By Hannah Woodward
Why do you think you best represent Cardiff Central?
I’m appealing to voters in Cardiff Central. I’ve been very proud to represent a University constituency, we’ve got three Universities in Cardiff Central, and I’ve made putting students first my top priority. Speaking out on student’s behalf in relation to tuition fees, maintenance grants, student loans, I’ve amerced myself in student causes. I’m Vice Chair of the ‘ All Party Parliamentary Group’ on students, where I spend a lot of my time making sure students are effectively represented and have a strong voice in parliament. For me it will be a real privilege to be re-elected to be able to continue that work for the student population in Cardiff Central.
Why do you think non-students should vote for you?
When I stood in 2015 I promised to be a strong voice for the constituency. I promised to be independently minded and to work hard on behalf of my constituency by making myself accessible and effective. Over the past two years I have helped nearly 6,000 constituents with issues and concerns and by holding 250 surgeries I have made it my mission to make sure if people need help and a solution. I’ve stood up for voters here, listened to what they are concerned about and acted accordingly. The vote for air strikes in Syria, where I consulted the residents here on what they thought. I didn’t want to back air strikes, and neither did they overwhelmingly and that’s how I voted. On the Brexit matter, I resigned from the Shadow Cabinet, in order to be able to speak out against the triggering of Article 50 and I voted against the triggering of Article 50 because I felt that the case hadn’t properly been made by the Prime Minister, about being ready to trigger Article 50, as Cardiff Central is a constituency that voted by 70% to remain in the EU.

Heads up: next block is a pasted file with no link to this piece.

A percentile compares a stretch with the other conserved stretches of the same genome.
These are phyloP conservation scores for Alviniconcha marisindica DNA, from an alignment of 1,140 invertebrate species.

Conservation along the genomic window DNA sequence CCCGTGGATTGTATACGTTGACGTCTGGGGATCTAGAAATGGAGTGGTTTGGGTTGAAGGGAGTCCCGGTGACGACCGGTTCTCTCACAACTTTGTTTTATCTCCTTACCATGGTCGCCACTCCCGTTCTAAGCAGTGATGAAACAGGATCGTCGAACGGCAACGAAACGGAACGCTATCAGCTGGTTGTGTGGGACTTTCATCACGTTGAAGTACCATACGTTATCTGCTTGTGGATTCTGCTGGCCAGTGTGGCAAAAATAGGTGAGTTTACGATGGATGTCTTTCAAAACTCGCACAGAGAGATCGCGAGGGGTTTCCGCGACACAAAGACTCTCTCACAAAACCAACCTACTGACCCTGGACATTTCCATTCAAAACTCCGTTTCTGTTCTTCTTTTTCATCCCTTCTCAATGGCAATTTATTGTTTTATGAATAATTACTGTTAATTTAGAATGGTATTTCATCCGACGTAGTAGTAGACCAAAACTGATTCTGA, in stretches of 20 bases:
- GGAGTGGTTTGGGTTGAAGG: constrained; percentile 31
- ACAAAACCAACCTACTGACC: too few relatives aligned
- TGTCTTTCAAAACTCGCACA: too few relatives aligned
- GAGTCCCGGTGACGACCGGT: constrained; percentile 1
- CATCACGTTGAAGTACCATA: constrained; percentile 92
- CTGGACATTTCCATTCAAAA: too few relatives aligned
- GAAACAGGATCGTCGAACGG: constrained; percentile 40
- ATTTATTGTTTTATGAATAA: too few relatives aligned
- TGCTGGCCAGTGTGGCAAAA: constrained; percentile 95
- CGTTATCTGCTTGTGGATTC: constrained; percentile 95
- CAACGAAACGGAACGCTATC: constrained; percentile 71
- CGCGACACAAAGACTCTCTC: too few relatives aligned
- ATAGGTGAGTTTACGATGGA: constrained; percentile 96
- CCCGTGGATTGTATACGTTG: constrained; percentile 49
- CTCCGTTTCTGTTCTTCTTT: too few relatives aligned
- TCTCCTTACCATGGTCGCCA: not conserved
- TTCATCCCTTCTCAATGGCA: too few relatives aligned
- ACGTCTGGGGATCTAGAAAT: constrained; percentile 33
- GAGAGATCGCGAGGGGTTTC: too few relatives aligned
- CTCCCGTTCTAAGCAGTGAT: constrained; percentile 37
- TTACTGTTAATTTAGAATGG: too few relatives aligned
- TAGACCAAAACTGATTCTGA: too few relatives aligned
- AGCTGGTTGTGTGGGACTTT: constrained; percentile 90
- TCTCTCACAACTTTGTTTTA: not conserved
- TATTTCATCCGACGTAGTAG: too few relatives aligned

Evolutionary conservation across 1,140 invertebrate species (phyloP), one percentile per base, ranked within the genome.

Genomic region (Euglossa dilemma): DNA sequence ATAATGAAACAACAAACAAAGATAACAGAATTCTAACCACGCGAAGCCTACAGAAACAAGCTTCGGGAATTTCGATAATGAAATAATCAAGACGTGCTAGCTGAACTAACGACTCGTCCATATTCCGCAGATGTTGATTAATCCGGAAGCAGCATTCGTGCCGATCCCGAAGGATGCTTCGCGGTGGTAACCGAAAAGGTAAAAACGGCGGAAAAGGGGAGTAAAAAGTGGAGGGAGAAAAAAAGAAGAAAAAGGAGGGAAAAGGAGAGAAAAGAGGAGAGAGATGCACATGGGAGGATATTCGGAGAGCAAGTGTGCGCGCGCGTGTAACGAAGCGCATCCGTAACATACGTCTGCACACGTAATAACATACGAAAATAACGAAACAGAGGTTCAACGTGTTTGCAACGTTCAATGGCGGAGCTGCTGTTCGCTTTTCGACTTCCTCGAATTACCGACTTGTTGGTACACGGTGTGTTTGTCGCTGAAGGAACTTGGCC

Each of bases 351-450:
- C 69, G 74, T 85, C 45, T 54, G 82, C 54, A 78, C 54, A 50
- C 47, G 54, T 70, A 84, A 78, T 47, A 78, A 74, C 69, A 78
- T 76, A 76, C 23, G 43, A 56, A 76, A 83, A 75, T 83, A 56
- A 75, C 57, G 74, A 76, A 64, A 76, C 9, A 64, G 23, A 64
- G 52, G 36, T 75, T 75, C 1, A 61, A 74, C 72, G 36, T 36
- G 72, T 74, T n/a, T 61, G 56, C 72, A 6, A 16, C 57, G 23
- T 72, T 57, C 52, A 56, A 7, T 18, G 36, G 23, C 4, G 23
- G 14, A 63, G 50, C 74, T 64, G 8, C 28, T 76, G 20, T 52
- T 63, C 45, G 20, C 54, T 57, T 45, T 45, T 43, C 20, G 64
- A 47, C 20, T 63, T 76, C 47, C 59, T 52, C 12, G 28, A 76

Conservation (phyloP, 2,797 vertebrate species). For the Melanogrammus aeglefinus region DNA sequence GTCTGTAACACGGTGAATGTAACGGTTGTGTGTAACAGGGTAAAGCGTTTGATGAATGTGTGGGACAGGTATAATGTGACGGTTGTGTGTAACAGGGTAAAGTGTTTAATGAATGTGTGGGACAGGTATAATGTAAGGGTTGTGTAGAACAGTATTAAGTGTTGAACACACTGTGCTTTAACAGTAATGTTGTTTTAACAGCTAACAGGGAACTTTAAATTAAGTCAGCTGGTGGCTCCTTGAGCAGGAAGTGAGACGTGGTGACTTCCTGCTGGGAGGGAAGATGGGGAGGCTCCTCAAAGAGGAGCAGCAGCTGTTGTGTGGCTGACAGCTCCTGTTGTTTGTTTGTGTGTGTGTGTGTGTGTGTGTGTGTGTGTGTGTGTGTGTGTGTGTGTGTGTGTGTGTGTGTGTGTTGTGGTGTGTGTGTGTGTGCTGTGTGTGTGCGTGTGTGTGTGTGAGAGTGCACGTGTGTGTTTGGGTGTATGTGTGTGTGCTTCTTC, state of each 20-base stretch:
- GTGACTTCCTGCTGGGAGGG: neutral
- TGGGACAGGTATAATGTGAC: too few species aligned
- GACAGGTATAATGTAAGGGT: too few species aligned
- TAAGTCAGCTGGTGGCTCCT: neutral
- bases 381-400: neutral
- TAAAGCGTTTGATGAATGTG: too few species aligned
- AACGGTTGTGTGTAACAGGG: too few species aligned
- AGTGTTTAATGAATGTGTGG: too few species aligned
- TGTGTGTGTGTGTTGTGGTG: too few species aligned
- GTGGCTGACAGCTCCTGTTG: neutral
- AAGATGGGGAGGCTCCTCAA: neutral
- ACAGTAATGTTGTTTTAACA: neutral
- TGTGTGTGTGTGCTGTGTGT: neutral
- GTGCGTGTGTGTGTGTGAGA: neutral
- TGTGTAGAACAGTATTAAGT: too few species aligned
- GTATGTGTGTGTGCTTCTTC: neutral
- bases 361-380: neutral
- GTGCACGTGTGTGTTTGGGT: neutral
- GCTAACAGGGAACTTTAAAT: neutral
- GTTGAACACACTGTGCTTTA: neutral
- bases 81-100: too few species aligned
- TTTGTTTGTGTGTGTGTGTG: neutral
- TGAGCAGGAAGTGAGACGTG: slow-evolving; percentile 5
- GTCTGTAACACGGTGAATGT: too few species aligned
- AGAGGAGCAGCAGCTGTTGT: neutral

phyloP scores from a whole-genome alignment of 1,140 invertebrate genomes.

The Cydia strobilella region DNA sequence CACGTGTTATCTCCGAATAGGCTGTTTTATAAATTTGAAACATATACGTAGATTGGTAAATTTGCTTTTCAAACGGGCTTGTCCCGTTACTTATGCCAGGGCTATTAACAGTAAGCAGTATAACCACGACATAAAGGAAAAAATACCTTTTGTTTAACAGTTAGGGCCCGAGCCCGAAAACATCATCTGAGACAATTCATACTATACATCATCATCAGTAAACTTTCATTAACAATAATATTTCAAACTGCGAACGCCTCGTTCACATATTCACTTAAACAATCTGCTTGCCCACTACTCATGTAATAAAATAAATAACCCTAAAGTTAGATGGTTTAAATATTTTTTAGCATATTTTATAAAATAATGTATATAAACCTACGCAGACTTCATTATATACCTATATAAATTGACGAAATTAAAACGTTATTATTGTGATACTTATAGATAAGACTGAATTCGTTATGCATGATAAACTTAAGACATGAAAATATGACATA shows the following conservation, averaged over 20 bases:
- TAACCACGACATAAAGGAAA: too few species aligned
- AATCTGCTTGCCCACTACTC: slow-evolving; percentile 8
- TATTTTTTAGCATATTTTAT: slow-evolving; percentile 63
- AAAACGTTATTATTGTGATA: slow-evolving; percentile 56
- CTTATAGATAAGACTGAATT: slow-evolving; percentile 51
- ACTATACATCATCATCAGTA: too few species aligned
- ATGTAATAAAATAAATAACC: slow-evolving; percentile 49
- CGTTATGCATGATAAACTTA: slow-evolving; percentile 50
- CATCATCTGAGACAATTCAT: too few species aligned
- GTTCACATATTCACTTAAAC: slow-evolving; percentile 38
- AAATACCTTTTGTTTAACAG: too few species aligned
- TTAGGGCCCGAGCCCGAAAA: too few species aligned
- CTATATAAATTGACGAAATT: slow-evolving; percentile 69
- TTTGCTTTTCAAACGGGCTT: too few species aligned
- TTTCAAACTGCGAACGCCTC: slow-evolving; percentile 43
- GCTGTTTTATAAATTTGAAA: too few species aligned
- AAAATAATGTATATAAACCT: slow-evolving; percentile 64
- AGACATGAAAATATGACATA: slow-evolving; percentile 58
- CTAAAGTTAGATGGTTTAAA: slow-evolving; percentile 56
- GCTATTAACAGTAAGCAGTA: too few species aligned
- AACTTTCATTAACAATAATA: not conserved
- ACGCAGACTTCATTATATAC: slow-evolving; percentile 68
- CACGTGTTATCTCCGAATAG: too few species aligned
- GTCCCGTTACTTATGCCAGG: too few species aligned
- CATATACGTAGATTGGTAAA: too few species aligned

With Jeremy Corbyn being extremely popular with students, and with your resignation from Corbyn’s shadow cabinet. How do you best represent those who are voting for Corbyn?
I didn’t resign from the Shadow Cabinet as an anti Jeremy Corbyn thing, I resigned on principle. This was about a collective decision that was made by the Shadow Cabinet that they would whip Labour MP’s to vote to trigger Article 50. My own view was that we should have a free vote on that, but as part of a collective body once we had the discussion and, as I was unsuccessful in my argument to try and persuade all my colleagues that we should have a free vote, then I couldn’t in all honesty stay in a Shadow Cabinet if I was not going to do what that Shadow Cabinet had collectively decided. It served as Jeremy’s Shadow Justice Minister and Shadow Solicitor General all through the period where there were resignations from the front bench because I feel I’ve got a duty to both my constituents and to the Labour party, whoever is leading it.
How do you envisage Wales outside the EU?
I worry about it. Out of all the home nations we have the most to lose. Nearly 70% of our exports in Wales go to the EU, if we end up with a bad deal on Brexit or no deal at all which would be even worse then we will suffer. Students will suffer, industry will suffer, jobs will go, there are large sectors of our economy like agriculture and the manufacturing base that we have left, if we don’t have tariff free access to the single market, then those jobs are at risk.
The Liberal Democrats are offering up a second referendum to ensure that the public vote on the best Brexit deal, how can the Labour party best serve the public in terms of Brexit?
Our position in the Labour party is that we have six tests that have to be satisfied before Labour will consider supporting any leaving deal. Included amongst those are things that should have already been done by the Government, so things like giving EU nationals immediate legal right to stay, tariff free access. Ensuring that the ERASMUS scheme continues, and in my work as a Vice Chair of the Student All Party Group in parliament, I listened to students about how it will affect them. I spoke to a young girl from Holland studying Medicine at Cardiff University, she doesn’t know if at the end of her degree if she will be able to stay in the UK, and all our workforce planning for the NHS is predicated on existing medical student numbers – so we have already taken them into account in terms of how we are going to staff the NHS in the future. Yet we have no idea under the current government whether or not those students will be allowed to stay.